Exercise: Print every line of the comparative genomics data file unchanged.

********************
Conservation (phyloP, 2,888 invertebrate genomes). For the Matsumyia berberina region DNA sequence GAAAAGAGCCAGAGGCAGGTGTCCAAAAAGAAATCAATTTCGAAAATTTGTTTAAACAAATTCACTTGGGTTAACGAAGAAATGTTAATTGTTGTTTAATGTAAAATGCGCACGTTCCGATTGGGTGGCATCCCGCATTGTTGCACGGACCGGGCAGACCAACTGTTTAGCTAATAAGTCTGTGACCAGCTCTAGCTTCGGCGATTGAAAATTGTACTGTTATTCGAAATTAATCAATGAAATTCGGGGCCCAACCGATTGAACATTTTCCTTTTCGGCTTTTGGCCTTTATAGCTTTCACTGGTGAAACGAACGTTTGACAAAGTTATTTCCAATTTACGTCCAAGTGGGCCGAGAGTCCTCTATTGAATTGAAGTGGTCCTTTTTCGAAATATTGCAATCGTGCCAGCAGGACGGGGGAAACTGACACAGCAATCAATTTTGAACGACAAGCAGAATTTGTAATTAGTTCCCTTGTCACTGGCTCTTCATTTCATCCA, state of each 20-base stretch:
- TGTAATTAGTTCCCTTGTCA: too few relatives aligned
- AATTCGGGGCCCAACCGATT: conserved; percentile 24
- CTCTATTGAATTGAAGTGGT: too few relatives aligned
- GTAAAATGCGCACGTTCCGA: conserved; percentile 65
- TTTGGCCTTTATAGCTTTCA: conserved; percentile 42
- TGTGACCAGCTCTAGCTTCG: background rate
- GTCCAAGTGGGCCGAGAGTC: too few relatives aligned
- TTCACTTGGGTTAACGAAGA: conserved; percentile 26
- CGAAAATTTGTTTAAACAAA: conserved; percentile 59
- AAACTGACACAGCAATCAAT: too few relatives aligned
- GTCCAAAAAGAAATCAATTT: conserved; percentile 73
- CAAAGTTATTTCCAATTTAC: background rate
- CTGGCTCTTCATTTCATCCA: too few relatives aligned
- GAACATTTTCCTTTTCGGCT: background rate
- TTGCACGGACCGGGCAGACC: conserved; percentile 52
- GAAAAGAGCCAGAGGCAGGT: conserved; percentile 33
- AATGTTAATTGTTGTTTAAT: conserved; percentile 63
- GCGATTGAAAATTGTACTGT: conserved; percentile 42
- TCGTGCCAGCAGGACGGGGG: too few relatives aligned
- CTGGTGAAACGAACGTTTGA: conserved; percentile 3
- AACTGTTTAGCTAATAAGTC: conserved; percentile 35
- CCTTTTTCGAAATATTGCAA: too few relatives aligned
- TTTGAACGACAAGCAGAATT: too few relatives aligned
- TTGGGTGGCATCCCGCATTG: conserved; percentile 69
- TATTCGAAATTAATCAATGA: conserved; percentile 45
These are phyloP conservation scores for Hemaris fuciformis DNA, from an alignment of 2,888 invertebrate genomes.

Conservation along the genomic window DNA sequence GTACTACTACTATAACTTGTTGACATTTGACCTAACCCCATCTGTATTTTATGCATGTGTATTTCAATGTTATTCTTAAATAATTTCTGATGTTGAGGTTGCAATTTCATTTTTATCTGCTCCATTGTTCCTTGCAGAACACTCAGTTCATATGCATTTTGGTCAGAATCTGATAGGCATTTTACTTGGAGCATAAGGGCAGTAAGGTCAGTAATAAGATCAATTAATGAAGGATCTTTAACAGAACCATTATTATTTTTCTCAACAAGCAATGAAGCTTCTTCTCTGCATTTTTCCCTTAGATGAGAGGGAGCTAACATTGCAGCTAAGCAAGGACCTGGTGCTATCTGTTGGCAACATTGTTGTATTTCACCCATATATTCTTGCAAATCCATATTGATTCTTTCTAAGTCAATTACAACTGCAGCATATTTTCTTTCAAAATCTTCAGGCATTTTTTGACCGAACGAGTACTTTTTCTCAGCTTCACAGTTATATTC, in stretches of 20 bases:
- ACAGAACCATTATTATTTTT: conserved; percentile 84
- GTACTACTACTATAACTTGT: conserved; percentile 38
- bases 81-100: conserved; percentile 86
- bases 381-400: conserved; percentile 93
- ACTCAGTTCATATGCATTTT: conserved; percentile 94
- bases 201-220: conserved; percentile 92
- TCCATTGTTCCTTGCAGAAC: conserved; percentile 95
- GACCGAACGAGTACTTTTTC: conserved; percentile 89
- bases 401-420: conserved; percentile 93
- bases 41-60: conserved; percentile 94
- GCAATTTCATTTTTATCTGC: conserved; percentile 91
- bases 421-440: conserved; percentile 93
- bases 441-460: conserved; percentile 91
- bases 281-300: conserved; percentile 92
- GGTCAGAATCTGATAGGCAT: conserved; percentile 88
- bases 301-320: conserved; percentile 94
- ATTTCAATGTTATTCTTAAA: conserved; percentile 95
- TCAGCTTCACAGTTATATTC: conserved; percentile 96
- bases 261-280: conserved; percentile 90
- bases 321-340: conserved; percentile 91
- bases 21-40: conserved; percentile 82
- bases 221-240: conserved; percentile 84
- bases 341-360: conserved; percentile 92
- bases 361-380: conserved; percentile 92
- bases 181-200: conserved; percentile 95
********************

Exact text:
Conservation (phyloP, 2,888 invertebrate genomes). For the Matsumyia berberina region DNA sequence GAAAAGAGCCAGAGGCAGGTGTCCAAAAAGAAATCAATTTCGAAAATTTGTTTAAACAAATTCACTTGGGTTAACGAAGAAATGTTAATTGTTGTTTAATGTAAAATGCGCACGTTCCGATTGGGTGGCATCCCGCATTGTTGCACGGACCGGGCAGACCAACTGTTTAGCTAATAAGTCTGTGACCAGCTCTAGCTTCGGCGATTGAAAATTGTACTGTTATTCGAAATTAATCAATGAAATTCGGGGCCCAACCGATTGAACATTTTCCTTTTCGGCTTTTGGCCTTTATAGCTTTCACTGGTGAAACGAACGTTTGACAAAGTTATTTCCAATTTACGTCCAAGTGGGCCGAGAGTCCTCTATTGAATTGAAGTGGTCCTTTTTCGAAATATTGCAATCGTGCCAGCAGGACGGGGGAAACTGACACAGCAATCAATTTTGAACGACAAGCAGAATTTGTAATTAGTTCCCTTGTCACTGGCTCTTCATTTCATCCA, state of each 20-base stretch:
- TGTAATTAGTTCCCTTGTCA: too few relatives aligned
- AATTCGGGGCCCAACCGATT: conserved; percentile 24
- CTCTATTGAATTGAAGTGGT: too few relatives aligned
- GTAAAATGCGCACGTTCCGA: conserved; percentile 65
- TTTGGCCTTTATAGCTTTCA: conserved; percentile 42
- TGTGACCAGCTCTAGCTTCG: background rate
- GTCCAAGTGGGCCGAGAGTC: too few relatives aligned
- TTCACTTGGGTTAACGAAGA: conserved; percentile 26
- CGAAAATTTGTTTAAACAAA: conserved; percentile 59
- AAACTGACACAGCAATCAAT: too few relatives aligned
- GTCCAAAAAGAAATCAATTT: conserved; percentile 73
- CAAAGTTATTTCCAATTTAC: background rate
- CTGGCTCTTCATTTCATCCA: too few relatives aligned
- GAACATTTTCCTTTTCGGCT: background rate
- TTGCACGGACCGGGCAGACC: conserved; percentile 52
- GAAAAGAGCCAGAGGCAGGT: conserved; percentile 33
- AATGTTAATTGTTGTTTAAT: conserved; percentile 63
- GCGATTGAAAATTGTACTGT: conserved; percentile 42
- TCGTGCCAGCAGGACGGGGG: too few relatives aligned
- CTGGTGAAACGAACGTTTGA: conserved; percentile 3
- AACTGTTTAGCTAATAAGTC: conserved; percentile 35
- CCTTTTTCGAAATATTGCAA: too few relatives aligned
- TTTGAACGACAAGCAGAATT: too few relatives aligned
- TTGGGTGGCATCCCGCATTG: conserved; percentile 69
- TATTCGAAATTAATCAATGA: conserved; percentile 45
These are phyloP conservation scores for Hemaris fuciformis DNA, from an alignment of 2,888 invertebrate genomes.

Conservation along the genomic window DNA sequence GTACTACTACTATAACTTGTTGACATTTGACCTAACCCCATCTGTATTTTATGCATGTGTATTTCAATGTTATTCTTAAATAATTTCTGATGTTGAGGTTGCAATTTCATTTTTATCTGCTCCATTGTTCCTTGCAGAACACTCAGTTCATATGCATTTTGGTCAGAATCTGATAGGCATTTTACTTGGAGCATAAGGGCAGTAAGGTCAGTAATAAGATCAATTAATGAAGGATCTTTAACAGAACCATTATTATTTTTCTCAACAAGCAATGAAGCTTCTTCTCTGCATTTTTCCCTTAGATGAGAGGGAGCTAACATTGCAGCTAAGCAAGGACCTGGTGCTATCTGTTGGCAACATTGTTGTATTTCACCCATATATTCTTGCAAATCCATATTGATTCTTTCTAAGTCAATTACAACTGCAGCATATTTTCTTTCAAAATCTTCAGGCATTTTTTGACCGAACGAGTACTTTTTCTCAGCTTCACAGTTATATTC, in stretches of 20 bases:
- ACAGAACCATTATTATTTTT: conserved; percentile 84
- GTACTACTACTATAACTTGT: conserved; percentile 38
- bases 81-100: conserved; percentile 86
- bases 381-400: conserved; percentile 93
- ACTCAGTTCATATGCATTTT: conserved; percentile 94
- bases 201-220: conserved; percentile 92
- TCCATTGTTCCTTGCAGAAC: conserved; percentile 95
- GACCGAACGAGTACTTTTTC: conserved; percentile 89
- bases 401-420: conserved; percentile 93
- bases 41-60: conserved; percentile 94
- GCAATTTCATTTTTATCTGC: conserved; percentile 91
- bases 421-440: conserved; percentile 93
- bases 441-460: conserved; percentile 91
- bases 281-300: conserved; percentile 92
- GGTCAGAATCTGATAGGCAT: conserved; percentile 88
- bases 301-320: conserved; percentile 94
- ATTTCAATGTTATTCTTAAA: conserved; percentile 95
- TCAGCTTCACAGTTATATTC: conserved; percentile 96
- bases 261-280: conserved; percentile 90
- bases 321-340: conserved; percentile 91
- bases 21-40: conserved; percentile 82
- bases 221-240: conserved; percentile 84
- bases 341-360: conserved; percentile 92
- bases 361-380: conserved; percentile 92
- bases 181-200: conserved; percentile 95